Has starting your business been on the list for a while now? Make 2018 the year you actually do it. This post is designed to help you overcome some of those obstacles to just getting started. Take the leap. Climb that ladder rung. Create your life. All the things and catchy phrases. What if we made THIS the year for it all to happen?
There are few things you can do or consider to get your business started sooner rather than later. Because trust me, your dreams won’t wait and time keeps ticking over. I’m hoping you can get clear on a few things, manage some of your expectations and the things getting in your way, and make this the year you go for it. Ready?
How will you make a living?
One of the main considerations for most people starting a business is how will you make a living. How indeed? It can be difficult to imagine replacing your current income with business income. I get that. But now is the time to try. Taking the pressure off your business replacing your entire income for the early stage is a mental win.
Before you get started it’s worth giving some thought to whether you’ll be full-time or part-time in your business to start. If you’re leaving a job, perhaps you have some annual leave owing, so find out how much that is. If you’re working for the moment, it’s time to start putting some money aside into savings.
What business are you in?
We went through this in the recent post about business planning for the new year. Maybe you skipped over that post thinking it was only for established businesses. Well, wrong. This is a great place to start to get clear on what business you are in. Because if you’re not clear you’re never going to be able to tell someone else.
This could be THE most important step in starting your business this year. Taking the time to plan out your goals, income needs, your brand voice, ideal customer and strategies for growth will literally create the foundation for your business. So don’t skip over it. Make the time, do the work, and your entire way forward will be clear.
What do you need?
We’ve talked about money, but it’s worth knowing how much you’re going to need month by month. Sitting down and figuring that out might actually make the prospects of starting easier.
It’s not just money, though, consider what you will need in terms of resources. Not the things you want, the things you need to get started. Work out what you have and what is still missing. This goes for things like branding elements such as logos, websites and any images. If you’re planning on taking your own photos to represent your business, make sure you read our guide for taking better photos first!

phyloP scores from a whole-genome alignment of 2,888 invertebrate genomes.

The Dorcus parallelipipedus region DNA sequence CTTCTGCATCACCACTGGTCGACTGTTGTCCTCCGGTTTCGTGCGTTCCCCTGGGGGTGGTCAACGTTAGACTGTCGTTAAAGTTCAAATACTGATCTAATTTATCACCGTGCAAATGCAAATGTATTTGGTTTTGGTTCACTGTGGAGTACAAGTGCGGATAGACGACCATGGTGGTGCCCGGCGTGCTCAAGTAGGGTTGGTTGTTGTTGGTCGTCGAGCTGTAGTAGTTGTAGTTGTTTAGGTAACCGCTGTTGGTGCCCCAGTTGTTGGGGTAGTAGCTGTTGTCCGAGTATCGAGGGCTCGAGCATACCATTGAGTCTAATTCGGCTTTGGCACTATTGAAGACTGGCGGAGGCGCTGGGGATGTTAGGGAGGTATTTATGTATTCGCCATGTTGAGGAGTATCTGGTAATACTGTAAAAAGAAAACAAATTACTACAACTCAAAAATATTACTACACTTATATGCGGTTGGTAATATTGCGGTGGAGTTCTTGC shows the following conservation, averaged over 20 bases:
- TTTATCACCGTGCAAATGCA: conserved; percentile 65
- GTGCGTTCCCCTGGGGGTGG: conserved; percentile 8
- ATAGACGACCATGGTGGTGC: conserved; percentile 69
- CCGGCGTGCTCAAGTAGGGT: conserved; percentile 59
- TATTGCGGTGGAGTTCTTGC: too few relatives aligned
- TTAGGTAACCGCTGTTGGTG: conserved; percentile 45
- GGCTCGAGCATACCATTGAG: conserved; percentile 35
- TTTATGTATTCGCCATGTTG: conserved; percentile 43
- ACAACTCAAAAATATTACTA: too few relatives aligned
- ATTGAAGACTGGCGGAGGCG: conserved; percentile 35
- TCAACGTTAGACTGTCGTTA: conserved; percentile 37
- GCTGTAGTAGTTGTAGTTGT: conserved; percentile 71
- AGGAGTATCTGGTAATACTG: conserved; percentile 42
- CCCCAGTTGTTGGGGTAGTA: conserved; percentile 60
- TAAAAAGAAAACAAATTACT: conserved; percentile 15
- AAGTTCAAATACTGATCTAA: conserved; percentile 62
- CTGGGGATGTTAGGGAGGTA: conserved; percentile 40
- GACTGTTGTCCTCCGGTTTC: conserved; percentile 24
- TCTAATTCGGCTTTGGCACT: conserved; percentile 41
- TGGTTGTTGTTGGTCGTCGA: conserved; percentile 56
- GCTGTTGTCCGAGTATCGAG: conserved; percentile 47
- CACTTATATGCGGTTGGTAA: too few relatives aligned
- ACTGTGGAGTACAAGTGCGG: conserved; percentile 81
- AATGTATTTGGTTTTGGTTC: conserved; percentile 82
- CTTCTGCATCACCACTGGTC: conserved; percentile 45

As a blogger and budding photographer, there is a list a mile long of things I want. But the things I need to run my business are actually pretty small.
Give me a camera, computer, the internet and a couple of pieces of software and I’m good to go. Making that list can also be an incentive too. If there are items you want, set goals or targets and buy them when you reach that milestone or goal.
To finance or not to finance?
As a start-up, you need to consider what money you are going to need to get started. Can you dip into savings or will you need to take out a loan? Maybe it’s something you can do with very little capital to speak of. This will depend on you and the type of business you’re looking to start, obviously.
My husband started his business with a $5k credit card. Not ideal, but it got him the equipment he needed and ultimately meant the business, backed by us, had a ‘finance history’ off the bat. My business, this blog and the associated social media consultancy, was started with nothing. No nest egg or loan, I had all I needed already in the form of a laptop and a camera.
Seek advice from those who know.
There are plenty of people who will tell you what to do. Plenty of people who will tell you not to do this, to play it safe and stick with your job. Heaps of them. I don’t mean taking advice from those people. Maybe stop listening to them all together, they won’t help you.
I mean, professionals. Actual legitimate professionals.
Find a small business accountant or financial advisor. Someone who has experience in business who can advise you on the basics of setting one up. From there you spend some time online registering things and then open bank accounts. Yes, separate ones. Yes, that’s as important as it is annoying.
The best thing I ever did for any of our businesses over the years was to get a small business specialist accountant. David and his team have been invaluable to me along the way. Even though they probably have wanted to strangle me on more than one occasion.